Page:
I’m not the biggest fan of eating lobster, but I once heard a cook at a rustic seaside lobster place up in New England describe his trick to cooking them just right.
“The secret,” he said, “is putting the lobster into the pot before you heat up the water. The meat’s more tender because they don’t realize what’s happening until it’s too late.”
Not everyone would agree with his assessment of a lobster’s pain faculties. In fact, in New Zealand it’s illegal to boil a live lobster, thanks to the Animal Welfare Act of 1999. It’s considered cruel and unusual punishment.
If only human investors were afforded similar protections from cruel and unusual financial punishment. Why do I say that? Because financially speaking, the water’s in the pot and the Fed has its hand on the stove’s temperature knob, ready to turn up the heat. But most investors, lulled by all-time stock market highs, won’t notice the difference until, like those unfortunate lobsters, “it’s too late.”
At this point, the Federal Reserve and Wall Street are on a collision course. The Fed is saying “We’re really going to do it this time; we’re really going to raise interest rates.”
They’re desperate to let some air out of the asset price balloon they’ve created. And Wall Street is saying “Yeah, you’re gonna raise rates? Right. Show me.” Even with the lifeguard blowing her whistle, nobody wants to be the first one out of the pool.
You’d think we’d have all learned this lesson by now. I can remember in late 1999 and early 2000, as a then-business journalist and bearish-feeling investor, thinking about how “bullet proof” everything felt. Most of Wall Street (and Main Street) regarded whatever negative news that was out there at the time as another chance to "buy the dip."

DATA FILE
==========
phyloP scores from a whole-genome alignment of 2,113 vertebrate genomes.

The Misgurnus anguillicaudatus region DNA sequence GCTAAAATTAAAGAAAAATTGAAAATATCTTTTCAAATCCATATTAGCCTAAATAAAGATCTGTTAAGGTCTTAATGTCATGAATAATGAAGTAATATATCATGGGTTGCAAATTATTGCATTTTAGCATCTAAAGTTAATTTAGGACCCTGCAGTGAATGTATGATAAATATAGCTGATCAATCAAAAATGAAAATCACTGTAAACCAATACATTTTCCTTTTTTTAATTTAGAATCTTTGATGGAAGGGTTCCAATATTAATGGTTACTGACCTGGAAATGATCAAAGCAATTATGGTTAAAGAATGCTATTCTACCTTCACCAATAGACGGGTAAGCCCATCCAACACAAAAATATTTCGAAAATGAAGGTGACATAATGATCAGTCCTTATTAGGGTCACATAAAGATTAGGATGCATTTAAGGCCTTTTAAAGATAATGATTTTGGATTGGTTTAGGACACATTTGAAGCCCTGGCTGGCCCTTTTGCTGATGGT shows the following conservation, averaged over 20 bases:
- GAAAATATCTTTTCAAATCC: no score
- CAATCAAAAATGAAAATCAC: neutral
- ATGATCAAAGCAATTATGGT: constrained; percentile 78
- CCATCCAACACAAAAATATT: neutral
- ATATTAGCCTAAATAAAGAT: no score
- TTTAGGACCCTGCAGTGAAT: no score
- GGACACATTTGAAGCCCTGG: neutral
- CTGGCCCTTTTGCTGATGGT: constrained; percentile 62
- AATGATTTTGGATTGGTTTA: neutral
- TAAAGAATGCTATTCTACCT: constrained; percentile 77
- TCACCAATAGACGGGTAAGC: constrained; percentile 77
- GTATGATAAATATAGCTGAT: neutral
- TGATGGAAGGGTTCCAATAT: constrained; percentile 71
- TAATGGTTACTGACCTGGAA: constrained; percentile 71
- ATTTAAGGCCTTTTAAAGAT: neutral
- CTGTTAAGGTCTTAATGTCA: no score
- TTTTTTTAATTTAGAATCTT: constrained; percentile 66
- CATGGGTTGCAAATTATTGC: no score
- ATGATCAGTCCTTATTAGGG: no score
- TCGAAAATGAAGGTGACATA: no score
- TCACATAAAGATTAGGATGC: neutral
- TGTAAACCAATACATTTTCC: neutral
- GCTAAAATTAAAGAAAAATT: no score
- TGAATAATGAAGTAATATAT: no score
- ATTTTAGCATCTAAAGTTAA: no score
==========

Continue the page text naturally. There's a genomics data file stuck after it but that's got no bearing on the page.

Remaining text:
Then there was the craziness of 2006-2007. By that time, the writing was already on the wall for the real-estate crash just over the horizon. I don’t know how many stories I wrote that warned of the dangers building inside that sector. But that didn’t stop thousands of people, still reading the old "get rich quick" script, from taking out second mortgages to speculate on "can’t miss" deals.
And so here we are in 2015. The amount of leverage used by investors (as measured by margin debt) is at extraordinarily high levels. Opinion polls among investors show they’re feeling optimistic and bullish. And sure, yeah, the stock market is overvalued on a historical basis, but who cares? It’s been overvalued for years.
In other words, we’re all back to feeling darn near bullet proof again. Lobsters in the bottom of the pot.
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